Saturday, 9 October 2010

Scotland Can Shove Euro 2012 After 4-6-0 Horror

We are well accustomed to Scottish sides shutting up shop when it comes to European or International football and their formations would usually be a 4-5-1, or the 5-4-1 successfully employed by Walter Smith so far, but nobody expected a 4-6-0 to be rolled out when the Scottish national side went to the Czech Republic on Friday.

I'm not sure what Levein was planning with such a formation. Lithuania went to the Prague and won 1-0 on the same night we toiled against Leichenstein. The defence picked itself from the previous games but the decisions afterwards were quite frankly baffling. Jamie Mackie, the in-form QPR striker, made his international debut for Scotland on the right-side of a 6 in midfield with Fletcher, Caldwell, Naismith, Morrison and Dorrans alongside him.

It was fairly obvious in the first 10-20 minutes that Scotland were taking nothing from this game. There were several occasions when the ball was punted forward by McManus or Weir and there would not be one Scottish player in the opposing half. Quite simply, it was a line of 6 and a line of 4 trying to block out any Czech attacks - and unsurprisingly, the Czechs struggled to breakthrough with what they had which is not a patch on previous international squads.

Levein defended his tactics afterwards: "It's difficult to say it worked as planned because we didn't get something from the match, But I am happy that the players for long spells in the game did exactly what I was looking for. The fact we lost a goal is a huge disappointment. But I would not ever rule out any system. It's about selecting the best system to win a match."

"I have no regrets about the way we went about it at all,"

"When the game opened up the Czechs were far more dangerous. That system was the best way to contain the opposition. We didn't contain them at one set-piece and it cost us. But I thought the game plan was good in general. It was good to see the players follow instructions. They did everything they could."

Levein has made it clear that he, apparently, had been watching the Czechs for some time. In their last qualifier, Lithuania went to Prague and won 1-0. In March, we actually beat them 1-0 in Levein's first game and before that they had lost to Azerbaijan and the United Arab Emirates. Results would show, apart from a stunning 4-1 home win over Latvia, that the Czechs are an average side and were clearly there for the taking.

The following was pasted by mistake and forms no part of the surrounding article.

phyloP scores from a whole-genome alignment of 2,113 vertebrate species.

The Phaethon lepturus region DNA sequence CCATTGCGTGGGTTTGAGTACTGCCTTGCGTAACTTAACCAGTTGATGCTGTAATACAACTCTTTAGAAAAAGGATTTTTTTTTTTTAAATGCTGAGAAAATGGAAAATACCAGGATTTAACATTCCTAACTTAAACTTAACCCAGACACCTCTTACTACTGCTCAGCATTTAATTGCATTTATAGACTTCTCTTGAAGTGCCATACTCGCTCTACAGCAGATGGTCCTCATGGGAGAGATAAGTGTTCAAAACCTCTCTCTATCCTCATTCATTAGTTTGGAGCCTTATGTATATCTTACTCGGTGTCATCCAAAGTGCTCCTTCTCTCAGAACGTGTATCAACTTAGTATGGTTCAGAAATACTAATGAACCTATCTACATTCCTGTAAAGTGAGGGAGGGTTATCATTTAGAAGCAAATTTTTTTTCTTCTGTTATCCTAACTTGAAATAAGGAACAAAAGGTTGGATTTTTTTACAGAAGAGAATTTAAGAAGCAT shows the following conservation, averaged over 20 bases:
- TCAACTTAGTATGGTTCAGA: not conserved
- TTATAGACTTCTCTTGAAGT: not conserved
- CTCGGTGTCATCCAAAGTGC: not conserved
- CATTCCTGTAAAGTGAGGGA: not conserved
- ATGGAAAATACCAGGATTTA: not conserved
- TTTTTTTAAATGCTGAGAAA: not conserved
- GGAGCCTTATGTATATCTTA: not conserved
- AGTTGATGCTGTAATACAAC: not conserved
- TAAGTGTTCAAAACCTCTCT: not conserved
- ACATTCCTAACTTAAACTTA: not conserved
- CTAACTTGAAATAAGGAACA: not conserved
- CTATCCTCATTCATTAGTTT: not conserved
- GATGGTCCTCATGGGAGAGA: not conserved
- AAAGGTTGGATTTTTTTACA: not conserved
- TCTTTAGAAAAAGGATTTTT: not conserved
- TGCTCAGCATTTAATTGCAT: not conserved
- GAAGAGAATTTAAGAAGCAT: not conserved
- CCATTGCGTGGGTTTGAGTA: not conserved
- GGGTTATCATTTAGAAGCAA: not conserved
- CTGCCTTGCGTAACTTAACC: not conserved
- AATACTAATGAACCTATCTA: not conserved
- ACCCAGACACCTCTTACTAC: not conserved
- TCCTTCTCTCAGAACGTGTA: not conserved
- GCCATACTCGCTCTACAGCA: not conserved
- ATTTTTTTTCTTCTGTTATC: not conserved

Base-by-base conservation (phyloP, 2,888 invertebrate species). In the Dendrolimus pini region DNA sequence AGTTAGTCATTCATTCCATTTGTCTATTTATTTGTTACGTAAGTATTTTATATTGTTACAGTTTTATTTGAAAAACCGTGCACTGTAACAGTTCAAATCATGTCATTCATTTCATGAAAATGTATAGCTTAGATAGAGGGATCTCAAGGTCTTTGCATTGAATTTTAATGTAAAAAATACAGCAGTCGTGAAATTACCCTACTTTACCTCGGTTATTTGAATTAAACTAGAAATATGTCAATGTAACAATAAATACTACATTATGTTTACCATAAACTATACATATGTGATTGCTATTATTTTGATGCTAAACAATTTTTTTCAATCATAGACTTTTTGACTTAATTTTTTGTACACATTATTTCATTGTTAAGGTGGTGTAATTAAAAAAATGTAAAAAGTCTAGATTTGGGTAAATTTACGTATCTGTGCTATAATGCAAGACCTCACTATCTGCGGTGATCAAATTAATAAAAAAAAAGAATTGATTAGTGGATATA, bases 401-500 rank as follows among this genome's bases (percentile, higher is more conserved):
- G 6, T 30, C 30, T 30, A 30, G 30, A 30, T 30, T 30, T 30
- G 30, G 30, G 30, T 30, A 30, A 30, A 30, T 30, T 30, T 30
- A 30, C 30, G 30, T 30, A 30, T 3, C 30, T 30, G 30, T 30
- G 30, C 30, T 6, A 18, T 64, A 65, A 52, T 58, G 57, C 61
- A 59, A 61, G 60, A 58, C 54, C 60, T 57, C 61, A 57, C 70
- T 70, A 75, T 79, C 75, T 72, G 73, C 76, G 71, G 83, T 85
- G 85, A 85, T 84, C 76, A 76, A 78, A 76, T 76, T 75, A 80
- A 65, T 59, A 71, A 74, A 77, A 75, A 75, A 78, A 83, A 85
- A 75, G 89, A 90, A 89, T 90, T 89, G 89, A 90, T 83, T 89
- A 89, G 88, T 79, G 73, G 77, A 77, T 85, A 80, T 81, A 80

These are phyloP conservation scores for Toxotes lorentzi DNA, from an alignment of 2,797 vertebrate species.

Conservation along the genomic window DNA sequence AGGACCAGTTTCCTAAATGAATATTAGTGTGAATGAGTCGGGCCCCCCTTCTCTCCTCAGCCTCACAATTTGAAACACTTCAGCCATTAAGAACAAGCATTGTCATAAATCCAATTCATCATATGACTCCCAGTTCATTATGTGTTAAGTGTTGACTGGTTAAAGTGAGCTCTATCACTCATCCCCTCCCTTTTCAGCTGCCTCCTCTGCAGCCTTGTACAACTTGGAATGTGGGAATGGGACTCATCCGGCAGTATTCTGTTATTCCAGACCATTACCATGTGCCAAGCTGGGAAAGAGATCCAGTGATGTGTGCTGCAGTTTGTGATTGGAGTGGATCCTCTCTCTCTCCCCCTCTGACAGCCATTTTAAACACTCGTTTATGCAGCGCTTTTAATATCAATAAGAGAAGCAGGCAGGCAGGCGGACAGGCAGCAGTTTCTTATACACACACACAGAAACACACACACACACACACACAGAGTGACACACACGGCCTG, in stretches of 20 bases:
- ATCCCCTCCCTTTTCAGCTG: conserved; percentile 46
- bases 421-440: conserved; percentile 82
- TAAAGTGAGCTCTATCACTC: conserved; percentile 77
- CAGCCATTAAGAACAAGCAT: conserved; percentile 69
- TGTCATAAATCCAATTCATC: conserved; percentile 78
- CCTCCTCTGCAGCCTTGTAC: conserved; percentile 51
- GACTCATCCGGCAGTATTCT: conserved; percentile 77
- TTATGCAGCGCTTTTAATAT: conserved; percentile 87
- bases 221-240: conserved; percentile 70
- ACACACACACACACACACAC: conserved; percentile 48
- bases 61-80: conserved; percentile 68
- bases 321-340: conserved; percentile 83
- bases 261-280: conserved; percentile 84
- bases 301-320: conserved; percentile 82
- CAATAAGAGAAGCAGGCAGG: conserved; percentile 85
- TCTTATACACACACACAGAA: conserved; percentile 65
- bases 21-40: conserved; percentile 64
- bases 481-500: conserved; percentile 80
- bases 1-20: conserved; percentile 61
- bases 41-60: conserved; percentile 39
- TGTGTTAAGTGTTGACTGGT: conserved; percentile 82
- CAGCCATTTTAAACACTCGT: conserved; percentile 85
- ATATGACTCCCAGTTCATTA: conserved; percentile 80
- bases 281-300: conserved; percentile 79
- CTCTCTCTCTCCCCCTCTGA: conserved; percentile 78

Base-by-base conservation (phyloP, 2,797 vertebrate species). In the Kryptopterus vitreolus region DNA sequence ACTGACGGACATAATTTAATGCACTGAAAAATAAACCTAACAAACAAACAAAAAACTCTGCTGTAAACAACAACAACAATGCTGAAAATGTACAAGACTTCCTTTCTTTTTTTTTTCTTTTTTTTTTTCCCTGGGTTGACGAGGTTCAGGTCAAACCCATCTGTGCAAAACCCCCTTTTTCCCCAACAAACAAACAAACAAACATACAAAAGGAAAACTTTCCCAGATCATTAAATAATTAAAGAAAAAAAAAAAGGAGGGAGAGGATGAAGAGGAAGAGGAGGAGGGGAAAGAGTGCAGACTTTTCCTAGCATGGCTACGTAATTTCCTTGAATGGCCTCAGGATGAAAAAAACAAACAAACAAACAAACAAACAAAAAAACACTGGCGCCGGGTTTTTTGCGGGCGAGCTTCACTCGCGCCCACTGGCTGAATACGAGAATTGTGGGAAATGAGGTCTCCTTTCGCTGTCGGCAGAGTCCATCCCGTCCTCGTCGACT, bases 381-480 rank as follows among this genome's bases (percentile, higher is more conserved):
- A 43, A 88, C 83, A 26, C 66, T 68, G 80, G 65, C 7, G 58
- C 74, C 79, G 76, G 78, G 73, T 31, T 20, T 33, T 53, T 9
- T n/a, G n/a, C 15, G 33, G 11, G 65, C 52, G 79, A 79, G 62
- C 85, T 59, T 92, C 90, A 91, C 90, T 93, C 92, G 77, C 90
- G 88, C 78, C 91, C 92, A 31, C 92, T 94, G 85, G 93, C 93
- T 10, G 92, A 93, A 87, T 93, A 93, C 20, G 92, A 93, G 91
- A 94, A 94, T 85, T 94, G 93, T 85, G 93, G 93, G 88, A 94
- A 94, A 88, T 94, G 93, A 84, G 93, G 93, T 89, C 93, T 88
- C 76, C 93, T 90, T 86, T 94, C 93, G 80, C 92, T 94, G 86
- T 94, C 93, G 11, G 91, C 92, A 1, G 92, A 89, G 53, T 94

As for other baffling decisions, how Darren Fletcher remained on the pitch for 90 minutes is quite hilarious. Fletcher has not turned up for Scotland in a long time so you could easily argue that he should not have been anywhere near the starting 11. His night, and Scotland career, was summed up towards the end when he was in acres of space on the right-side and just had to put in a simple cross but somehow hit the Czech player 10 yards away with no pressure on him at all. Such an over-rated footballer.

As for Gary Caldwell, playing his first game of the season in central midfield was quite embarrassing.

And then Kenny Miller on the bench? - Laughable.

Levein got exactly what he deserved last night. I'm not going to start this 'anti-football' nonsense but any team playing 4-6-0 against the Czech Republic deserve to be absolutely hammered. Levein's farcical tactics and our lack of ambition and technical ability was shown up yet again - but people still think it's okay and we should get behind the team?

1 comment:

  1. Completely agree. There is a difference between playing defensively and sending out a team with no intention of scoring.Taking a point was like a win for Levein but who knows why as the next game was Spain,surely you would want the 3 to guarantee you stayed in contention after the Spain game. Mackie,Naismith and Dorrans are all in form for their teams and could have easily found the net if given the chance however they were deployed in midfield like the other 3 in midfield just infront of defence and given no chance of hitting on break.